About UP: Rising Stars
Kendra Chritz '09
A graduate of both the University of Portland and Vancouver Christian High School in Vancouver, Wash., Chritz is currently in Kenya doing research in paleoecological reconstruction. Her research is part of a doctoral program at the University of Utah and funded by a prestigious National Science Foundation fellowship.
The fellowship includes a $30,000 annual stipend for each of three years, and an additional $10,500 is awarded for each of three years to the University of Utah to help cover tuition and other expenses. Chritz, who graduated from the University of Portland in 2009 with a degree in biology and a minor in chemistry, is still in the first year of her three-year fellowship. That’s because she took a year off to teach.
But the break did not lessen her enthusiasm for her research, which is focusing on understanding how changes in the strength of the East African monsoon affected ecosystem structure in the Turkana Basin in northern Kenya over the last 10,000 years.
“This is important for understanding ecosystem response to climate changeon a fine scale and then applying that knowledge to large scale climate perturbations in the tropics,” said Chritz. “Such climatic perturbations have been suggested to have driven human evolution, as well as speciation and diversification of many other organisms in East Africa, over the past 7 million years.”
Chritz is also working with a team of archaeologists from Stony Brook University and the Turkana Basin Institute.
“We'll be traveling to Lake Turkana this summer for a series of digs on human occupation sites during the Holocene (the last 10,000 years of geologic time) and to conduct more research for my thesis,” she said. “I'm also working with scientists at the Kenya Wildlife Service on modern hippo ecology by looking at the chemistry of their tooth enamel, and at City University of New York on modern great ape ecology in Uganda.”
She is currently spending a semester and a half at an associate’s organic geochemistry lab at Pennsylvania State University, conducting research and fostering collaborations there.
Chritz’s prior research involved the Irish elk and led to her presentation at the 2009 annual meeting of the Society for Vertebrate Paleontology in Bristol, UK. Her talk involved her research concerning the extinction of the Irish elk, one of the largest deer species that ever lived.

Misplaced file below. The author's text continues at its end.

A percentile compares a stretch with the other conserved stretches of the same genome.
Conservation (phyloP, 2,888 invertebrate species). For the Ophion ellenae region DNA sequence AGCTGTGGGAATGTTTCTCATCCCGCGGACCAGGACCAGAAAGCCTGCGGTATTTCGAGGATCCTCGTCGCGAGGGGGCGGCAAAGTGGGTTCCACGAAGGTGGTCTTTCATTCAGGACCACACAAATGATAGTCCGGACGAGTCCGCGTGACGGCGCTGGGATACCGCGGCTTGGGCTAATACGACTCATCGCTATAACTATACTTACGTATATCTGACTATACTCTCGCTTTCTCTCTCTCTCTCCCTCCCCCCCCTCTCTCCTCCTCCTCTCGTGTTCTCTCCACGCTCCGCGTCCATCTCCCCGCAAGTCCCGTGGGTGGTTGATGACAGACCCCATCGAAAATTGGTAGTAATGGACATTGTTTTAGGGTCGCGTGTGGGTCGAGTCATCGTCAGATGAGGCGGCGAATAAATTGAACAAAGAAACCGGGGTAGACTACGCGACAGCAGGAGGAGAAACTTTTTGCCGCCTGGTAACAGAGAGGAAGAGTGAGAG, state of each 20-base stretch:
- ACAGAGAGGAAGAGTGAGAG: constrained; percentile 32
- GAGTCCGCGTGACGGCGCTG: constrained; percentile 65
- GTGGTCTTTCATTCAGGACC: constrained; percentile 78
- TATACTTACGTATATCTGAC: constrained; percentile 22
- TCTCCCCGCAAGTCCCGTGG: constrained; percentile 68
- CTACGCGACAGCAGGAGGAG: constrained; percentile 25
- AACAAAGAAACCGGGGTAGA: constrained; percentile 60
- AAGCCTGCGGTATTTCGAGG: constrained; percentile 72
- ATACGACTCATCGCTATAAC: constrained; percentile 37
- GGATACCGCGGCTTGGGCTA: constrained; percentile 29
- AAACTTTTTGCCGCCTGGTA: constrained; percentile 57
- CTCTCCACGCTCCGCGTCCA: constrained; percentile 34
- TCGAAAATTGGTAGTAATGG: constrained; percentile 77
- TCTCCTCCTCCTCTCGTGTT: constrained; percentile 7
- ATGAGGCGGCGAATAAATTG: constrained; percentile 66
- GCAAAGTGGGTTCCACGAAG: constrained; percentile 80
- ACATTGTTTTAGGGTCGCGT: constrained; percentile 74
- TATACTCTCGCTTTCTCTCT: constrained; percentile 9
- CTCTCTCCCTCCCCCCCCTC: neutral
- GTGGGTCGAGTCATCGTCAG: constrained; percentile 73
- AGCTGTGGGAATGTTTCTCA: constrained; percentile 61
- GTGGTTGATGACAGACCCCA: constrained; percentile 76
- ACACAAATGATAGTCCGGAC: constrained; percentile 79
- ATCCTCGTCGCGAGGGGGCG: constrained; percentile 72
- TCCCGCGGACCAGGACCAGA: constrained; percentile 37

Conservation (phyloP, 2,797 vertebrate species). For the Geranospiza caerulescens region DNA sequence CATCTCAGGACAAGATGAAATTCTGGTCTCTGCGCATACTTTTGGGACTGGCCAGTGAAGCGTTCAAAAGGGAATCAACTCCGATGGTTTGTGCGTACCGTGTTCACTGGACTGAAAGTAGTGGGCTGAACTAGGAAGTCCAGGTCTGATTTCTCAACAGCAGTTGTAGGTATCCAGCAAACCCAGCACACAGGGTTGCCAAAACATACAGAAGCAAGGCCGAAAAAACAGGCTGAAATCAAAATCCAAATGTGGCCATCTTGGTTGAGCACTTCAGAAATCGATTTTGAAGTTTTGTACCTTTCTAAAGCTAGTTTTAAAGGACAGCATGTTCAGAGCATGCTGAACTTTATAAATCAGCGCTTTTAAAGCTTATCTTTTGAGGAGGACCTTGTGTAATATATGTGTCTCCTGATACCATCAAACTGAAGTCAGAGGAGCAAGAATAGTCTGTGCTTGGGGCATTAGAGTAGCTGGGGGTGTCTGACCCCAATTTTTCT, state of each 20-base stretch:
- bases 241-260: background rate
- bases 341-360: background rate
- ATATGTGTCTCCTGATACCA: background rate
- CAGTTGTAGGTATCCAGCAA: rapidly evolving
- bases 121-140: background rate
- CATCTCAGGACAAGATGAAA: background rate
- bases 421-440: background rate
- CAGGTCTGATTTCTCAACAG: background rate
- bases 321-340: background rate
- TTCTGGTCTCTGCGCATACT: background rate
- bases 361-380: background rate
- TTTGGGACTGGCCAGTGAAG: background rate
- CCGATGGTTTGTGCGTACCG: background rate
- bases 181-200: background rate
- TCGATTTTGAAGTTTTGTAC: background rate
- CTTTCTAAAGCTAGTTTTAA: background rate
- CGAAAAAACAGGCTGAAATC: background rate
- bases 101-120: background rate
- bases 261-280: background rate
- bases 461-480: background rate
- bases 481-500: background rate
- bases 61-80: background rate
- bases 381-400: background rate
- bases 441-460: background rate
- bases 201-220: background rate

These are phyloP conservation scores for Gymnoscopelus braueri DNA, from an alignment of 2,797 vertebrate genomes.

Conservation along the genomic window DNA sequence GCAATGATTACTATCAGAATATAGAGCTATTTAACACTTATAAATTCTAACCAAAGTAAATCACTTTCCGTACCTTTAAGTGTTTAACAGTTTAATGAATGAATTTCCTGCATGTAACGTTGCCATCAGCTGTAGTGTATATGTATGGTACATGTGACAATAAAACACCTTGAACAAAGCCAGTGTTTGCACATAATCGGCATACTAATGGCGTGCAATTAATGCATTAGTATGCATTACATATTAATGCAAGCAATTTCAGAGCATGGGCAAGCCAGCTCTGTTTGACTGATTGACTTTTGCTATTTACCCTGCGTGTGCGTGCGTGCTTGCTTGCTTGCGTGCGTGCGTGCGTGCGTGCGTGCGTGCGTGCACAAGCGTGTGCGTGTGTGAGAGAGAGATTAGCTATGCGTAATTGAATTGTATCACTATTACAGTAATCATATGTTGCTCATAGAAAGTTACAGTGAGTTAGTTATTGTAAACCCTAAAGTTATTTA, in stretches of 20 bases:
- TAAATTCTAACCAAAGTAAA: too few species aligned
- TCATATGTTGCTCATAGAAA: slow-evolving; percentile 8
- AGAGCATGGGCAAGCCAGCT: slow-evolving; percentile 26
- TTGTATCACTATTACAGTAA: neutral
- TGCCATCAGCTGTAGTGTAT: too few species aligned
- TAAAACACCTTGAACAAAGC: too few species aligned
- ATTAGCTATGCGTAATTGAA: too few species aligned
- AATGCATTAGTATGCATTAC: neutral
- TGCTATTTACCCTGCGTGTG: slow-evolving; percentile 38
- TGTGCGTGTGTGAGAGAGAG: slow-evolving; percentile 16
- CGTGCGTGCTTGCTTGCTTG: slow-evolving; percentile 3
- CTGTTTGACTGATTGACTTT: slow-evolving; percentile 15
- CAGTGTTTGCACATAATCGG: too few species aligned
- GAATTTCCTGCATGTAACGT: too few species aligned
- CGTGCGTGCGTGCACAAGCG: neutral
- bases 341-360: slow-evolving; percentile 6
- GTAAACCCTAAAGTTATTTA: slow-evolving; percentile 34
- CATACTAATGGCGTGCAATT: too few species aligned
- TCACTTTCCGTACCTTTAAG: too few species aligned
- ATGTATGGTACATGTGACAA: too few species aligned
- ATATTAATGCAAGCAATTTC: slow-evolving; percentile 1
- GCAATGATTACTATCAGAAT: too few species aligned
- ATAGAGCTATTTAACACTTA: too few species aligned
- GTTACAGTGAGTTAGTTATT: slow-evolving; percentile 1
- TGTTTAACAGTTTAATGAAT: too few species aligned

The giant animal, which had massive antlers spanning nearly 12 feet, suddenly became extinct some 11,800 years ago. The undergraduate research headed by Chritz suggests that the deer couldn’t cope with the rapidly cooling climate at that time. As conditions became colder and drier in Ireland, fewer plants grew, gradually starving the deer. Her research on the giant deer was the subject of an online news article on BBC.
Chritz returned to Kenya last summer for a month of fieldwork in Turkana and a month of work in the National Museums of Kenya. She also traveled to Italy for a month-long international course on paleoclimatology and oceanography to study how scientists can reconstruct past climate change and project future climate change scenarios.
She hopes to conclude her doctorate and fellowship concurrently. She then plans to teach, apply for one of the University of Utah’s graduate research fellowships, or apply for an NSF teaching fellowship, which provides opportunities for graduate students to lead inquiry-based science education in local K-12 schools.
Chritz still appreciates the support she received by University of Portland professors, including her undergraduate advisor Michael Snow and research advisor Ronda Bard, “who are both so dedicated to their students.”
“My experience at the University of Portland was wonderful,” Chritz said. “It was a really supportive environment to learn science in.”
Likewise, she is thriving as a post graduate student.
“I enjoy the challenges and opportunities that an academic career in science offers me,” she said. “My research is the perfect combination of laboratory and rather adventurous fieldwork, as well as a great deal of interaction with other scientists and with the general public.”
Chritz added, “I'm very excited about the prospect of a long career of scientific inquiry and public education about the incredible planet we live on. Hopefully I can offer a better understanding of our role in the environment and how its constantly changing nature affects us.”
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